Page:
Jonathan C. Slaght will present the talk, "From Tigers to Owls: Endangered Species Conservation in the Russian Far East." He is the Russia and Northeast Asia Coordinator for the Wildlife Conservation Society (WCS).
Abstract: The southern fringe of the Russian Far East is a poorly-known region, and one of the most biologically-rich temperate forest zones in the world. Here, northern species such as brown bears and Eurasian lynx overlap with subtropical species such as Amur tigers and Asiatic black bears.
Slaght has spent more than 20 years working on conservation issues in the Russian Far East. He will provide an overview of the landscape and the species found within, and detail several on-going conservation projects to protect the region’s iconic wildlife, including endangered Amur tigers and Blakiston’s fish owls.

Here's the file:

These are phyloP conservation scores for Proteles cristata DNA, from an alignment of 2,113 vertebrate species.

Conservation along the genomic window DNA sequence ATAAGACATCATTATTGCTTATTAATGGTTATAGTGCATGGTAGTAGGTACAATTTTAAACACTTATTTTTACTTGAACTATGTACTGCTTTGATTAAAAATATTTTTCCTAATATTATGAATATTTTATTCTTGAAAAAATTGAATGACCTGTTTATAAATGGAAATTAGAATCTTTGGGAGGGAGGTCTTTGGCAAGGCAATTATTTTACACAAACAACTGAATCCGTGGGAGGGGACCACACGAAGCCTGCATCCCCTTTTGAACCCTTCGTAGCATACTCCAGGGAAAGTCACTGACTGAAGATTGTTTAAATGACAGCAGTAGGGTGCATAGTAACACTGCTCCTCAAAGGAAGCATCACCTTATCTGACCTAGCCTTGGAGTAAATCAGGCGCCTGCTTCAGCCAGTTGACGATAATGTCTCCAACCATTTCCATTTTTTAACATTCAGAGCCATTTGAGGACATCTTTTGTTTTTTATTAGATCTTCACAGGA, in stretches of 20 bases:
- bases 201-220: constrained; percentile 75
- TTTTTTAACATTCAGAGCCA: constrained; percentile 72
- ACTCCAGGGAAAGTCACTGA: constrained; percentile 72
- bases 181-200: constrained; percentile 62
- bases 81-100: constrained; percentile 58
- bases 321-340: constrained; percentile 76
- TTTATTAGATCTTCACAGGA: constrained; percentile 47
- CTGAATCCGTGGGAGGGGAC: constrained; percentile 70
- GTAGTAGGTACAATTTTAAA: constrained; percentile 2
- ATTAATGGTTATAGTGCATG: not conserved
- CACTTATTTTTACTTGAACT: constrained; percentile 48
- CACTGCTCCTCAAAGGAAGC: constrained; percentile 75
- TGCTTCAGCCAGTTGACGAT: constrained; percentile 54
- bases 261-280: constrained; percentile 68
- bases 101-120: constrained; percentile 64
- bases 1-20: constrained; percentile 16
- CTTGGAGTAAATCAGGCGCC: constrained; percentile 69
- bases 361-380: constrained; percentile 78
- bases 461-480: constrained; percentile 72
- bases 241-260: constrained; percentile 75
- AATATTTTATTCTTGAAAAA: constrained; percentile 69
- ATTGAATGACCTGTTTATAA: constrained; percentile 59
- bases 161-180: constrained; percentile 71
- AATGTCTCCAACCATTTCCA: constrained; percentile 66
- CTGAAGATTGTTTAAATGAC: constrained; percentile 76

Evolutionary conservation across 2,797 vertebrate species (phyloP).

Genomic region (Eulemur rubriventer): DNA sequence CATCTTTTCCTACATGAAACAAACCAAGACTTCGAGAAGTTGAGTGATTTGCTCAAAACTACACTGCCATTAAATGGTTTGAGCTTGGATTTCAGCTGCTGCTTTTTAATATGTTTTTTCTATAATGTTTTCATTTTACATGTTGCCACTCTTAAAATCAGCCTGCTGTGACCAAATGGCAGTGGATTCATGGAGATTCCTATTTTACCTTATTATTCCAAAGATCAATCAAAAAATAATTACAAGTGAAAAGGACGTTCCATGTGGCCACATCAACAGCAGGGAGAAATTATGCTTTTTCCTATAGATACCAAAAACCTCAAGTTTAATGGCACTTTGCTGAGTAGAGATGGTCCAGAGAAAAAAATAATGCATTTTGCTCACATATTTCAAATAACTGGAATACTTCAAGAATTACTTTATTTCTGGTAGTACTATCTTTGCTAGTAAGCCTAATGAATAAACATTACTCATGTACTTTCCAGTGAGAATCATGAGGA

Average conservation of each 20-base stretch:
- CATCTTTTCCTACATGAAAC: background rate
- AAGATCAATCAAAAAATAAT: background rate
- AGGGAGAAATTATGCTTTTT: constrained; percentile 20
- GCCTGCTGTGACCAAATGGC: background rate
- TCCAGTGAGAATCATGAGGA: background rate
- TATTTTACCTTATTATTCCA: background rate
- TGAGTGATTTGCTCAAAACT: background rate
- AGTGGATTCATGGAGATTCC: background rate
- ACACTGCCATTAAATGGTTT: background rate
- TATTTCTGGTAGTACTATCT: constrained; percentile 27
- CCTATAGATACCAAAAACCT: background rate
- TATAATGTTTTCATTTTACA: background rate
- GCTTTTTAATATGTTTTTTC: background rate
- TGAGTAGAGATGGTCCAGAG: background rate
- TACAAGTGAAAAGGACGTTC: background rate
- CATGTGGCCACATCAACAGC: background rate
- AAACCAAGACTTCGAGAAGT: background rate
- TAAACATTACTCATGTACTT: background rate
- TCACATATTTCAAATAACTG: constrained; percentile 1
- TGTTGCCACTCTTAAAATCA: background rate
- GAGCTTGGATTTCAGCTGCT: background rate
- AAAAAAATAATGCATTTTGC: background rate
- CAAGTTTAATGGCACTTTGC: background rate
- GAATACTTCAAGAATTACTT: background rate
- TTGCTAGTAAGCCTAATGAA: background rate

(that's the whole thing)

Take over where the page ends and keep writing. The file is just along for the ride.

Slaght received MS and PhD degrees from the University of Minnesota. At present he manages research projects involving endangered species such as Blakiston’s fish owls and Amur tigers, and seeks to unify WCS conservation objectives in northeast Asia ranging from Manchuria to the Bering Strait.
Slaght’s writings, scientific research, and photographs have been featured by the BBC World Service, the New York Times, Smithsonian Magazine, The New Yorker, and Audubon Magazine, among others. He is the translator of Vladimir Arsenyev’s 1921 natural history classic, Across the Ussuri Kray (Indiana University Press, 2016), and is under contract with Farrar, Straus, and Giroux to write a memoir about his experiences tracking Blakiston’s fish owl in Russia. He also authors a blog for Scientific American about his fieldwork titled “East of Siberia.”